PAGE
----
The fact that the people of Ghana, Nigeria, Mexico, Venezuela and Colombia mostly respond to the question “Are you happy?” with “Very happy” has nothing to do with the number of hours of sunshine in the countries where they live, nor with their purchasing power. An international team of scientists has found an explanation to the world rankings of the subjective perception of happiness in our DNA.
An analysis of the responses from more than 65 countries to the World Values Survey, which annually polls the beliefs, values and motivations of people around the globe, has brought to light a variant of a gene directly related to the feeling of happiness. Specifically, the title “the gen of happiness” would correspond nicely to allele A of the fatty acid amide hydrolase. This variant form of a gene slows the chemical degradation of anandamide, an endogenous cannabinoid that increases pleasurable sensations and reduces the perception of pain.
Those nations with more prevalence of this allele, mainly located in South America or West Africa, are the ones that declared themselves happier. At the opposite end of the pole are the citizens of Iraq, Jordan, Hong Kong, China, Thailand and Taiwan, with lower prevalence of this allele and who considered themselves less happy. This genetic difference also explains why northern Europeans, and especially the Swedes, declare themselves to be happier than their neighbors in southern and central Europe.
However, it doesn’t necessarily follow from here that we have to rule out any relationship between climate and happiness. In fact, it doesn’t seem to be by chance that allele A is more common in tropical and equatorial areas of America and Africa. “Everything points to natural selection in the tropical environment favoring allele A, possibly to counteract the environmental stressors to which those who live in this part of the world are exposed,” concludes Michael Minkov, co-author of the study, who goes on to say that genetics can influence, but not prevent, other factors such as the welfare state or military conflicts from increasing or decreasing such ratios in a population.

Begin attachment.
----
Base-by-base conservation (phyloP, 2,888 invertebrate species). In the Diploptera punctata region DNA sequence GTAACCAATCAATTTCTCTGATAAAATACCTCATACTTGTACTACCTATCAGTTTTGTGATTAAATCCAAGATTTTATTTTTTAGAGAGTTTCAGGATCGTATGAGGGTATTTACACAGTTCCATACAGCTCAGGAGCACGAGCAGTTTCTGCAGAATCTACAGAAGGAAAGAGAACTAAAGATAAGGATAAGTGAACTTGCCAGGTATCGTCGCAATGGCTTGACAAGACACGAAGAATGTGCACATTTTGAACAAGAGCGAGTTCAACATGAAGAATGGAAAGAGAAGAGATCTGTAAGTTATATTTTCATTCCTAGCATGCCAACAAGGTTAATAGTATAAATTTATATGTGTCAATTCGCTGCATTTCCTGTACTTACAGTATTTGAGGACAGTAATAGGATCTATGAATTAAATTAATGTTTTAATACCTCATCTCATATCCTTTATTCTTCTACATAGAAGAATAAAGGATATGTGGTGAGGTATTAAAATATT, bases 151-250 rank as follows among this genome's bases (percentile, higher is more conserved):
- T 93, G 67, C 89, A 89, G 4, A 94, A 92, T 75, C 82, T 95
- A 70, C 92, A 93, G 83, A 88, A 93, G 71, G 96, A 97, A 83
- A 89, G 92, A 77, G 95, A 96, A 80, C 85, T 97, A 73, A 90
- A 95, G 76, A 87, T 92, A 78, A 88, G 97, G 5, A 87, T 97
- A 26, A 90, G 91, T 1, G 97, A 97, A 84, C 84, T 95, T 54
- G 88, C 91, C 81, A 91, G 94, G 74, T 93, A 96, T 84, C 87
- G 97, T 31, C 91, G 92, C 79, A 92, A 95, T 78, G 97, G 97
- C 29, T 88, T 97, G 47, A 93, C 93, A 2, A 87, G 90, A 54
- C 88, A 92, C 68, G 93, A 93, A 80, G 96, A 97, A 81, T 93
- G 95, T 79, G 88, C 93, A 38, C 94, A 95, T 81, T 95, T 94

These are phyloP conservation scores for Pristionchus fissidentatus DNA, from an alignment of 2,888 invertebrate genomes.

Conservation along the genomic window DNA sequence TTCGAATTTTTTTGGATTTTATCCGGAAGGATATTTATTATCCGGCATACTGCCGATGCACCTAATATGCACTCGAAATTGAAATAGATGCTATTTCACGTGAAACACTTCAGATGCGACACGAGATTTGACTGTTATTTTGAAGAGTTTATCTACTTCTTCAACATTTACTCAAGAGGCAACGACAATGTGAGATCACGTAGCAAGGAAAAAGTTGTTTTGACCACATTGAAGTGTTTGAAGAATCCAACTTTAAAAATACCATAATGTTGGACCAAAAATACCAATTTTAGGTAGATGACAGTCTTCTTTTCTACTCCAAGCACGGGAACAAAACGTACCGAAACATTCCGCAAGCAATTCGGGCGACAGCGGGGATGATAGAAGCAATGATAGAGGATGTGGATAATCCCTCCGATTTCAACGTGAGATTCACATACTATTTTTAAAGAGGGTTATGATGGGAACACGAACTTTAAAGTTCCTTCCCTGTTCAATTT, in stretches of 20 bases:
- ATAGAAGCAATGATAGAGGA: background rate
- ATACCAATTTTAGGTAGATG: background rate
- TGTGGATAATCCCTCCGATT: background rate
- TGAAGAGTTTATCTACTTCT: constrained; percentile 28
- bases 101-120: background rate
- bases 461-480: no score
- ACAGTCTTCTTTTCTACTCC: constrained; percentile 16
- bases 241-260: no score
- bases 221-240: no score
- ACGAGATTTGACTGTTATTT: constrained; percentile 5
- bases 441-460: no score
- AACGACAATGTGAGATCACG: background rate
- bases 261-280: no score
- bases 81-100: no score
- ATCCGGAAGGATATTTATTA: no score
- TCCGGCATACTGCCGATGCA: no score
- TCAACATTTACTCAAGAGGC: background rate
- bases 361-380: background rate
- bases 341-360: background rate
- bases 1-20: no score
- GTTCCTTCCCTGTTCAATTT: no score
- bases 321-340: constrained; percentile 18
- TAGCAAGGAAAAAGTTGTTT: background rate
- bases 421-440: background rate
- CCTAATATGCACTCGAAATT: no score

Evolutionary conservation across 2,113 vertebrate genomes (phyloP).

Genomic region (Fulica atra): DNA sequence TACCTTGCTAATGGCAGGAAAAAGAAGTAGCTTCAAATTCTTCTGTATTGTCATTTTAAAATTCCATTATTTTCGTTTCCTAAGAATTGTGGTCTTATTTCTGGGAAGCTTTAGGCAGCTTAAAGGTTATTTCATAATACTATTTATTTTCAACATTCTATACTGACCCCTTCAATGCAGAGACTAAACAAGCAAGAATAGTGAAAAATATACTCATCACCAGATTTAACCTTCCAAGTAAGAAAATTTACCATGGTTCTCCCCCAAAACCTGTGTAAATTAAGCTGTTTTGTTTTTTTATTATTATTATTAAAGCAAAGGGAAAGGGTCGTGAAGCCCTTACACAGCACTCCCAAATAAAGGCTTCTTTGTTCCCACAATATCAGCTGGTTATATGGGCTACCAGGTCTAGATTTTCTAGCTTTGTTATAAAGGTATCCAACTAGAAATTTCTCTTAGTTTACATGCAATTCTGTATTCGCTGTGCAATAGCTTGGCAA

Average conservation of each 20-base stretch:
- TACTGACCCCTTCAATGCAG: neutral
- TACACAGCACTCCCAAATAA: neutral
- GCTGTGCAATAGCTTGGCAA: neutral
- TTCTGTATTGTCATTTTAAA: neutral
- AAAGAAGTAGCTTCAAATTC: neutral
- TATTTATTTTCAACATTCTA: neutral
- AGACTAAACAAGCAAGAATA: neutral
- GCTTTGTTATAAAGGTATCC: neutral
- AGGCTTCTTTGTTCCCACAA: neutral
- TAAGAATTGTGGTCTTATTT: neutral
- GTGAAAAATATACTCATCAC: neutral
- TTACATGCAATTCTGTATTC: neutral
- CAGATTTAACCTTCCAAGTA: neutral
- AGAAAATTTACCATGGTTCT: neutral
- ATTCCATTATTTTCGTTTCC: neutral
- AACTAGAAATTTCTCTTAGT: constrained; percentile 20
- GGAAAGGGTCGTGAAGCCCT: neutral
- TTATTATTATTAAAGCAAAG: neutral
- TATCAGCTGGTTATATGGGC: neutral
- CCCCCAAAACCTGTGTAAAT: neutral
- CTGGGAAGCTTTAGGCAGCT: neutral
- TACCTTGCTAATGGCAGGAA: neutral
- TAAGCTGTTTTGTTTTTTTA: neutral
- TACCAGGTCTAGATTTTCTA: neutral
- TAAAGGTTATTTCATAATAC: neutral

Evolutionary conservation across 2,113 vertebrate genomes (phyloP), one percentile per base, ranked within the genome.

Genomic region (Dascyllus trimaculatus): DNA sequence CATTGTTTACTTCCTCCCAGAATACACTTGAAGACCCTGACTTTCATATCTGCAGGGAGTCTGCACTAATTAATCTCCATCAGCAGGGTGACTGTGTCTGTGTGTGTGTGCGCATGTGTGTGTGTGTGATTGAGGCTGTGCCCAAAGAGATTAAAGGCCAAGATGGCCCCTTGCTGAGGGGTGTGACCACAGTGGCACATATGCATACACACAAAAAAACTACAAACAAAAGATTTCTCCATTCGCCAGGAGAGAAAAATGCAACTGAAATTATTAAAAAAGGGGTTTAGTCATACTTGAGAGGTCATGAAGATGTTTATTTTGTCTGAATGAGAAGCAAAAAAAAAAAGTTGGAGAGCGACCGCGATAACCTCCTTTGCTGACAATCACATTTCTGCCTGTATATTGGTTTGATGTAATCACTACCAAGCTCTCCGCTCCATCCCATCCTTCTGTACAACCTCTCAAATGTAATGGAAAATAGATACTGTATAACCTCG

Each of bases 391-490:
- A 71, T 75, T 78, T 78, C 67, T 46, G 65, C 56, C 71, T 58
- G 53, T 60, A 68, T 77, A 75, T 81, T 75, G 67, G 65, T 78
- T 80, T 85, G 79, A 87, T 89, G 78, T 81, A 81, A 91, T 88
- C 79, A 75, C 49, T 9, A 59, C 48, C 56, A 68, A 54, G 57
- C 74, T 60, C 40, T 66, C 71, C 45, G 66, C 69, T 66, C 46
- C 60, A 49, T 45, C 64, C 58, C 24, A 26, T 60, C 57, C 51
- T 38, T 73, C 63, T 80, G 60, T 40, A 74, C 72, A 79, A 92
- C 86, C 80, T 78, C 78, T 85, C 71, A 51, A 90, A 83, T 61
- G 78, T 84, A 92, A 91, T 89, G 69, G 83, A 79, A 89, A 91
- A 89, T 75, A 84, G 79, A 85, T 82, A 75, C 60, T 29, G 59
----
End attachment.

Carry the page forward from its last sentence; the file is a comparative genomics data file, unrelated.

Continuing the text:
The smiley gene
Do you consider yourself a person who laughs easily? Do you usually roar with laughter when you hear a good joke? Are you the first one to crack up when something hilarious happens? Your genes may have much to do with it, according to a recent study by Northwestern University (USA) and the University of Geneva (Switzerland). Positive emotional expressions, such as smiling and laughter, are more common in people who have short alleles for gene 5-HTTLPR, according to the study. This gene is involved in the regulation of serotonin, the neurotransmitter of happiness.
However, these same variants of the gene have also been shown to be associated with increased sensitivity to negative emotions, and may even predispose one to depression. Why might this be? Claudia M. Haase, who led the study, told OpenMind that “having short allele is not bad. It simply amplifies all emotional reactions, both positive and negative.” In her experiments she has shown that this means that these people laugh more during a funny movie. And in everyday life, “a person with short alleles for gene 5-HTTLPR will be extremely happy in a positive environment and suffer greatly in emotionally unfavorable situations,” says Haase, who adds that this is another clear example that genes “modulate”, but don’t have the last word.
The inheritance of happiness
The influence between happiness and genes is reciprocal. In the same way that certain DNA sequences push us to be happy, a positive mood affects the expression of genes, according to a study by the University of California, Los Angeles (USA), reprinted in the magazine PNAS. The authors found that the genetics of immune cells is more favorable in subjects with high levels of what is known as eudaimonic wellbeing, which is the kind of happiness that comes from having a purpose in life, growing, striving to achieve goals and develop ones own skills.
Specifically, this wellbeing is associated with a reduction in inflammatory gene expression and strong gene activity related to the activity of antibodies and the natural defense against viruses and pathogenic bacteria. This contrasts with the health effects of purely hedonistic pleasure, which emphasizes the pleasurable sensations and the absence of pain, and which, according to research, causes the opposite effect on the immune system.
Delving a little more deeply, some researchers even suggest that happiness not only modifies the genome itself, but also that of one’s offspring. When we laugh we generate endorphins and other brain chemicals that are capable of producing changes in our reproductive cells: sperm and ovum. If this hypothesis is proved correct, we could be inheriting, at least in part, the much sought-after happiness.
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